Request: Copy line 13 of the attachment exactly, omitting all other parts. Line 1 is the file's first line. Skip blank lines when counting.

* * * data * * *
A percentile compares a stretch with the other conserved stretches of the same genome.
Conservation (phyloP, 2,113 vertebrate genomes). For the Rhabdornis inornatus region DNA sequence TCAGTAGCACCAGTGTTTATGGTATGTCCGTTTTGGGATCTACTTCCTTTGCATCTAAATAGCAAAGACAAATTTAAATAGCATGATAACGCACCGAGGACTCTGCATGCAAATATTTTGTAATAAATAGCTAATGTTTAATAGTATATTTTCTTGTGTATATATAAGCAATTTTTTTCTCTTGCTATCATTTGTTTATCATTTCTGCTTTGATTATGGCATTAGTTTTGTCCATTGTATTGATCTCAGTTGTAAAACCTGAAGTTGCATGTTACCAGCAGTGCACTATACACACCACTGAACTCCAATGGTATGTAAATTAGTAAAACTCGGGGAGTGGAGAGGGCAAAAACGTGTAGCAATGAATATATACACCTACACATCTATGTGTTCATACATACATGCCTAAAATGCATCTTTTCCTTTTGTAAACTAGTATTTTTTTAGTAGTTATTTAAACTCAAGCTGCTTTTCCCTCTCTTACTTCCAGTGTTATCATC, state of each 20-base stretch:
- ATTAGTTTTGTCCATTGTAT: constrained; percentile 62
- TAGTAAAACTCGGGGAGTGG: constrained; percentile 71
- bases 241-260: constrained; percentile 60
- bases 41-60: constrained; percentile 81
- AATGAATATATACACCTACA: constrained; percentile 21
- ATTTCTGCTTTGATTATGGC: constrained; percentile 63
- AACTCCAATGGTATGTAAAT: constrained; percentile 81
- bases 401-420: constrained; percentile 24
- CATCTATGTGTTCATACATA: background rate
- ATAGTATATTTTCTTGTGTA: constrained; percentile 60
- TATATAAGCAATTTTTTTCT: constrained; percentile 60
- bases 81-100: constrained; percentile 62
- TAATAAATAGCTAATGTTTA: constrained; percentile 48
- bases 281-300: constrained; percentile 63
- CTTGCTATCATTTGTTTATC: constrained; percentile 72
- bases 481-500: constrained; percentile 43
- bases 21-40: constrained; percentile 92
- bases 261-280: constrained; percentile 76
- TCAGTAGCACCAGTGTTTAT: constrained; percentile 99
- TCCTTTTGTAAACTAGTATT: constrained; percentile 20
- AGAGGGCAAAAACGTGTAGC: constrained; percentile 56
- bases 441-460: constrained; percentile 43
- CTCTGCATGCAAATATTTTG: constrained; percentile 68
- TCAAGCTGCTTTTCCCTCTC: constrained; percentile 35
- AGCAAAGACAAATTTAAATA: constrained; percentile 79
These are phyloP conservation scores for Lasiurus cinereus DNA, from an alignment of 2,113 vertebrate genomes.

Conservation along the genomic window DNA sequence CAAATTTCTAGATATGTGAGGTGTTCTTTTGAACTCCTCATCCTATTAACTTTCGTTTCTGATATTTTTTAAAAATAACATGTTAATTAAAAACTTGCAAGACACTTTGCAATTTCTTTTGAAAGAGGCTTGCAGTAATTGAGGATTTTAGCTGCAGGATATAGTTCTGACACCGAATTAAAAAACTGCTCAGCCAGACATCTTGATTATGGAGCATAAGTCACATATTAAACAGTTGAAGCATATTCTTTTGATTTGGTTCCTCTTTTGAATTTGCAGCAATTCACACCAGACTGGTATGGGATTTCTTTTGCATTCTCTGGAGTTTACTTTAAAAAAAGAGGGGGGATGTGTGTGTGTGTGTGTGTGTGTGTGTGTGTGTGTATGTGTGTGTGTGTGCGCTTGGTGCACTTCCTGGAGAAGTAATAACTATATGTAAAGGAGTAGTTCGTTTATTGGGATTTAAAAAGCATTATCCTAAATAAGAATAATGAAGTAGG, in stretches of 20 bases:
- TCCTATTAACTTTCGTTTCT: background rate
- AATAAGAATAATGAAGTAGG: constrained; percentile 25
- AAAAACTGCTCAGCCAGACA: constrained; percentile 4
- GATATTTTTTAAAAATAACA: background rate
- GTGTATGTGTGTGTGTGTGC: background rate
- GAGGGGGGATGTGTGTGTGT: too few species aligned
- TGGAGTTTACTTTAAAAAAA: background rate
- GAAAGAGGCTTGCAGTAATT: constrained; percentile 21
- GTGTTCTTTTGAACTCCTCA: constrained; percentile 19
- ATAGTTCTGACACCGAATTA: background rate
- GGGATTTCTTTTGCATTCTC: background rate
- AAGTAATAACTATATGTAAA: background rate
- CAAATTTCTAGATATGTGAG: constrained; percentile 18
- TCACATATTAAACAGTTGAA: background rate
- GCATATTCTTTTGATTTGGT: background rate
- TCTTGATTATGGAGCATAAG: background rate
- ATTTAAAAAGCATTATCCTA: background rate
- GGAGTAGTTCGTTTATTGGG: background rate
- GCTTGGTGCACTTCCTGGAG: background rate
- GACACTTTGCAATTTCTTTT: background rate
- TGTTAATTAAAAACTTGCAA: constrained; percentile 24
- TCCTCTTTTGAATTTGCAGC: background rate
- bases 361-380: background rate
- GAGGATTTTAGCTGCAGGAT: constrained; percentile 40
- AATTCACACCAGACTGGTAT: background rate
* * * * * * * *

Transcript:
- TATATAAGCAATTTTTTTCT: constrained; percentile 60